Ghandi’s remarks are resonant yet contextual. Purely contextual, The US is not practicing civil disobedience or an occupied colony. That was Ghandi’s issue. His remarks were made in context to a people trying to decide if and how to self-govern. We already settled that issue and now the US is fighting a war. If the winner of a war has more blood on his hands (no reason to be gender neutral here!) does that make him guiltier than the loser? How does one win a war? I don’t get a lot of your rhetoric. Should Bush be chasing Bin Laden or not? Iraq is not another Vietnam, again more conflation, but it is a morass. Is it possible to speak clearly about the issues at hand without referencing sound bites and high fiving each other for your cleverness in the blogosphere?

    Why not turn your attention to people who are speaking today at your elbow and quote them? You live in a democracy and the only people who can give their power over to people like Bush and Nagin are the ones who do. Make them your focus and you are caught in the morass. Talk to your neighbors and the people you care about and seem to want to champion and you accomplish a lot. Cleaning Ms Regina’s yard is worth the energy. Recalling Nagin? Probably not.

    Lobby for lower taxes, less government dependence and more community connection and involvement. Give lessons in blogging to a disempowered group of your choice, help them find jobs to finance websites and blogs, if you are interested in free speech. As it is they aren’t speaking for themselves, they are having outsiders speak for them, admirable yet patronizing.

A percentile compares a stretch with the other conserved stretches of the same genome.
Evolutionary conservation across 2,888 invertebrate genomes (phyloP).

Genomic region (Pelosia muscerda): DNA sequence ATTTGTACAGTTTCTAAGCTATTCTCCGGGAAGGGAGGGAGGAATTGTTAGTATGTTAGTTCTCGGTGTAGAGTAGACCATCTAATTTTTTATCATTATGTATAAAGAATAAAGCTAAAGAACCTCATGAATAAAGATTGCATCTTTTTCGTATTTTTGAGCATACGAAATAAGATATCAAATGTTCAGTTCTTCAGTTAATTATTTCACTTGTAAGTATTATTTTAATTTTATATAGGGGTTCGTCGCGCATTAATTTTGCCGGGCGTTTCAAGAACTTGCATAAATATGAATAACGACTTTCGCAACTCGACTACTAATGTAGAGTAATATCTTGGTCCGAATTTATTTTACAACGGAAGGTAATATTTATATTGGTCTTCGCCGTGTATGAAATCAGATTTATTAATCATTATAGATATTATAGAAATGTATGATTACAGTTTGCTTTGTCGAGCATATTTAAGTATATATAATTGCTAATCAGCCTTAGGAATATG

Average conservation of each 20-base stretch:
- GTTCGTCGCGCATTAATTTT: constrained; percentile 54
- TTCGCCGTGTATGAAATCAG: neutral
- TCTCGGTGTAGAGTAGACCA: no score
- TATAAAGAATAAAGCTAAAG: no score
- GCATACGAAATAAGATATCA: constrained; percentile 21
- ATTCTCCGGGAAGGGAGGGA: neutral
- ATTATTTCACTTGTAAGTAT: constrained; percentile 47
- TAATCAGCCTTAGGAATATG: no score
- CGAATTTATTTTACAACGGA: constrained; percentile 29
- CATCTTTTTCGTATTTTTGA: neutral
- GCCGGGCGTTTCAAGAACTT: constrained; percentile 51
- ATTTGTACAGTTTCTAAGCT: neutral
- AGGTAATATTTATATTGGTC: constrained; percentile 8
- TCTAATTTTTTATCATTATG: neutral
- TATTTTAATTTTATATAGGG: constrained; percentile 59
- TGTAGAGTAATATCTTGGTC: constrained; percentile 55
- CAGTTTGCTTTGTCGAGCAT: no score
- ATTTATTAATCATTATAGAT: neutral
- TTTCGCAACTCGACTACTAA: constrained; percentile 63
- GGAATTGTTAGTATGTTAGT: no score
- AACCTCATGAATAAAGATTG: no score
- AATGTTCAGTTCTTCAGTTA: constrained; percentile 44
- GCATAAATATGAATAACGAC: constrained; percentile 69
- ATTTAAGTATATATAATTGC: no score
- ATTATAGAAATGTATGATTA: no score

It is very hard to understand why Nagin was re-elected in the first place. And now a petition to waste more time, energy and money in a recall? Who re-elected him? A majority? If they did then they are the people whose interest prevails in a democracy. If it isn’t your interest, then it isn’t your turn. If the election was illegal, then fine, recall him. If you just don’t like what he is doing, fine, too but use your energy and resources to effect some real change.

  3. Cade Roux said

    Didn’t BNOB start and end before the 100 days start?

  4. Schroeder said

    Karen, you are my hero!

    CR — exactly. In fact, it ended before that M.F. was re-elected.

    jaderain, I’ll try to refrain from name-calling, but let me just ask where you live? If you aren’t here, you have no right to criticize.

    Do you live in some idyllic anarchist world where citizens participate in self-governance for hours a day while working to support themselves and their families? The fact of the matter is — like it or not — the world runs more efficiently when we elect people to represent our interests. That’s called democracy, man, and it’s the best and worst of all systems. A recall is democracy in action, and sends the strongest of signals that we aren’t happy with the guy who was elected — that he has failed to own up to his promises (whatever *they* were).

    What alternative would you prefer? Ray Nagin isn’t going away (short of recall); neither is George Bush (short of impeachment). We have to live with these guys making decisions that affect our lives in profound ways.

    I’m not going to sit around and pretend that isn’t true.

    “Lobby for lower taxes, less government dependence and more community connection and involvement.” Duh. Fool — that’s what we’re doing here. In fact, the community connections in New Orleans have never been stronger. Are you here? Do you friggin’ live in New Orleans? Have you ever been here? Been here since Katrina? Get a clue.